It’s been a tough run for quail over the past few years. Persistent drought has hammered many species, but bobwhite quail have really suffered due to poor nesting habitat across Texas. But quail respond readily to the addition of water, as was the case in 2014. Much-needed rainfall at the right times this year are helping to bolster bobwhite quail numbers and should lead to improved hunting compared to last season, according to Texas Parks and Wildlife Department biologists.
Texas quail season opens statewide on October 25 and runs through February 20, 2015.The daily bag limit for quail is 15, with 45 in possession. Legal shooting hours for all non-migratory game birds are 30 minutes before sunrise to 30 minutes after sunset. The bag limit is the maximum number that may be killed during the legal shooting hours in one day.
Continued drought conditions over much of the core quail hunting areas in the spring and summer of 2013 resulted in below average production last year and many ranches opted to limit hunting last season in hopes to aid local recovery.
Texas Parks and Wildlife Department (TPWD) quail surveys show modest recovery this year, thanks to adequate range conditions during the nesting season. Biologists stress that additional winter rains are needed to aid continued population recovery into next spring and summer.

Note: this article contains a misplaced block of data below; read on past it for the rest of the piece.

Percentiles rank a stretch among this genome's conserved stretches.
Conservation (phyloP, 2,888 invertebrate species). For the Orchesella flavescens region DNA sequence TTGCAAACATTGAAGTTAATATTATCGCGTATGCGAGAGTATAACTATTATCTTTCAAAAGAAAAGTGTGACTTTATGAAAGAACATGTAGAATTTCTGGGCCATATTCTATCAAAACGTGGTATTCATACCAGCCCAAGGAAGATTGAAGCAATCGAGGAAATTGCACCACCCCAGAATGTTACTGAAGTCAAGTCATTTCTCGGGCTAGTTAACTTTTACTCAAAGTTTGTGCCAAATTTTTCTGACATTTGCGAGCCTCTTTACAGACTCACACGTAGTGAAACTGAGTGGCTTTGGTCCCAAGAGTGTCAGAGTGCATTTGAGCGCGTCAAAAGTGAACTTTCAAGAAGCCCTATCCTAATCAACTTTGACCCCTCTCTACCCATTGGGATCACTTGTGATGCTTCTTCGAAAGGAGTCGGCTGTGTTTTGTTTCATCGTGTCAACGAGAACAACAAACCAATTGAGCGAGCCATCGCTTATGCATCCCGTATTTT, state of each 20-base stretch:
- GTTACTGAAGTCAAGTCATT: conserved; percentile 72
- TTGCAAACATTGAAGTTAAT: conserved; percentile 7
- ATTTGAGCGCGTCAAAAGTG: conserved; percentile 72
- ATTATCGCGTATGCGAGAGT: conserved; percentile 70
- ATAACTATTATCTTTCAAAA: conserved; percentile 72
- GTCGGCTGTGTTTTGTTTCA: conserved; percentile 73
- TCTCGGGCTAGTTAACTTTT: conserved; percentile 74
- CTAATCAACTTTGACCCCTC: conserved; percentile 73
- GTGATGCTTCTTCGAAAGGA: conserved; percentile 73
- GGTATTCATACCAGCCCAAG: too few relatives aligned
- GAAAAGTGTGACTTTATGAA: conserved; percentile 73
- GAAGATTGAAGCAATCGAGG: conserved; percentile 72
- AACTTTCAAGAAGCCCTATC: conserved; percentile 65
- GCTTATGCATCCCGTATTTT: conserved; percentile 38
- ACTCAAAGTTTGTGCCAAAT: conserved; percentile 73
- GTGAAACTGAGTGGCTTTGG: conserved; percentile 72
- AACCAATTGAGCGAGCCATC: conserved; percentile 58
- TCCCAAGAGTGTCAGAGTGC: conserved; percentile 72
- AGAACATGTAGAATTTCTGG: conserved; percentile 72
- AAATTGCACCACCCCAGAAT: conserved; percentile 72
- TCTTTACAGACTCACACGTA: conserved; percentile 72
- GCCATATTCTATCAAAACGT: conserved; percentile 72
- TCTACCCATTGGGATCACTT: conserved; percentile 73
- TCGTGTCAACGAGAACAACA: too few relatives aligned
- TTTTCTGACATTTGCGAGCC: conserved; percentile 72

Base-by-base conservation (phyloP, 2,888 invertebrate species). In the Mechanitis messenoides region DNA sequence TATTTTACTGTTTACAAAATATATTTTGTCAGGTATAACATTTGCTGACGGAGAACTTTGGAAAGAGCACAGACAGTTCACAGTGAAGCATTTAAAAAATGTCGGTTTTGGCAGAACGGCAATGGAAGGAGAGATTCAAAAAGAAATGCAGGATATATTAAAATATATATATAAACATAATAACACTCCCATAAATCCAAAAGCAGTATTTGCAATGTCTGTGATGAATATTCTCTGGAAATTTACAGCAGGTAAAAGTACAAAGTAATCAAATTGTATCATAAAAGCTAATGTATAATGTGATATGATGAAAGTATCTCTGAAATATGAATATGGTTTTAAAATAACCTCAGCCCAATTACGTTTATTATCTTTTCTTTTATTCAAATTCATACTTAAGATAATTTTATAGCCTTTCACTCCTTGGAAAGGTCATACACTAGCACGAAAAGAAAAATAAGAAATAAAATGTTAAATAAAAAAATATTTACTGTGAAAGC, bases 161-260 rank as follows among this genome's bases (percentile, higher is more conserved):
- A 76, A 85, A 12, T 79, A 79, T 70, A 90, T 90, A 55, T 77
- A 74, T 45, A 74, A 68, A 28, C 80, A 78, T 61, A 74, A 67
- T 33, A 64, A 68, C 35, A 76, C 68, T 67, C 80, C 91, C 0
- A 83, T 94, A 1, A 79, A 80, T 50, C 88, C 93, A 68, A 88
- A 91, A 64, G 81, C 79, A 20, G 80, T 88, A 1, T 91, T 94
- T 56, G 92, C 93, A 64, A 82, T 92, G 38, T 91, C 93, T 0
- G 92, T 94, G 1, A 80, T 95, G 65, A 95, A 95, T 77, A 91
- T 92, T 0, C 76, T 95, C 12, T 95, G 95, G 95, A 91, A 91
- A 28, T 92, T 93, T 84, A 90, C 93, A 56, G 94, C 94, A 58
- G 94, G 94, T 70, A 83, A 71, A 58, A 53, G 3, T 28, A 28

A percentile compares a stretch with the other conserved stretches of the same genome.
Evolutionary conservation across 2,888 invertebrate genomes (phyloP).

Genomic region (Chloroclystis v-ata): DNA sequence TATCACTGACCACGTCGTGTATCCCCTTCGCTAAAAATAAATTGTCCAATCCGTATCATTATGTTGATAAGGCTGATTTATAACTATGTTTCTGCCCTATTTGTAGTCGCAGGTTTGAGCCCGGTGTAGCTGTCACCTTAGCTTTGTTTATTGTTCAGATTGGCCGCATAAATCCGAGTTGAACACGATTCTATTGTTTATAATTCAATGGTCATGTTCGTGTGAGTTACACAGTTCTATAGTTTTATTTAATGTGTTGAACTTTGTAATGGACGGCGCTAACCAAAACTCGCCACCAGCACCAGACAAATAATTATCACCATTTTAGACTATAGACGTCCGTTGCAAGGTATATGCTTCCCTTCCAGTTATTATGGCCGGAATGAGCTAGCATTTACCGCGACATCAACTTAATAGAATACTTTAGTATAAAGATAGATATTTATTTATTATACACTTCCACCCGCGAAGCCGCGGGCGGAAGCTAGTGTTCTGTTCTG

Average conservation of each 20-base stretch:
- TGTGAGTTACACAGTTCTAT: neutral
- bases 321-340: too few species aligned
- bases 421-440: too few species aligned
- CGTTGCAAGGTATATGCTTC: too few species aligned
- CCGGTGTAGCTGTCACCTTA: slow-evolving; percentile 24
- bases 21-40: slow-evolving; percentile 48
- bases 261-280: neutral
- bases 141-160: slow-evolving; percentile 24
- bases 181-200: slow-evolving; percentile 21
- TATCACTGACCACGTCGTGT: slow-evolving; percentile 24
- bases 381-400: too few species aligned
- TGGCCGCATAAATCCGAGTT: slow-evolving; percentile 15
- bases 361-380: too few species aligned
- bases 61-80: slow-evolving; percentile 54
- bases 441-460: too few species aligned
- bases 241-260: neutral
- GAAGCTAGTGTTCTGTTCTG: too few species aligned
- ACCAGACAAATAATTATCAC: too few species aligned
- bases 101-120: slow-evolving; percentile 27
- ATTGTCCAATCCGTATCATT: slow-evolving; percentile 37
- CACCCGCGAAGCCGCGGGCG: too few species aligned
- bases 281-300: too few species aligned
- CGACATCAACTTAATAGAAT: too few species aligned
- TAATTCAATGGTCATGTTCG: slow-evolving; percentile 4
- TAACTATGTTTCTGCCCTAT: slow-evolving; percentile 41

One region indicative of a positive shift is the Gulf Prairies where TPWD quail surveys showed 19.9 bobwhites were observed per route compared to 11.3 last year and is a record high for this area.
“Bobwhite are less dependent on rainfall in this region, where there is usually enough moisture available for nesting,” said TPWD wildlife biologist Robert Perez. “Habitat conditions in areas of native rangeland are in good condition. Hunters should focus on the central and lower coast in native prairie habitats.”
Most of the quail country around the state saw similar improvement in quail numbers compared to last year, although still below the long term average since quail surveys began in 1978. In South Texas, for example, surveys showed 11.6 birds per route compared to 6 last year. This is below the long term average of 17.4 and is predictive of a below average hunting season for the region as a whole. However, field staff and ranch-level surveys on private and public lands are reporting above average numbers in many areas.
In the Rolling Plains, rangelands are in recovery and where grazing has been reduced, Perez said prime nesting habitat is definitely more available than last year. Field reports suggest that many areas have improved enough to support limited hunting and last year’s hot spots will likely improve this season.
“Although there are certainly areas within each region where some quail hunting opportunity remains, this survey is not designed to detect changes in localized populations, especially in fragmented landscapes,” Perez cautioned. “Looking forward, most of the core Texas quail hunting regions did get a flush of vegetation and insects and a corresponding increase in bobwhite reproductive efforts.”
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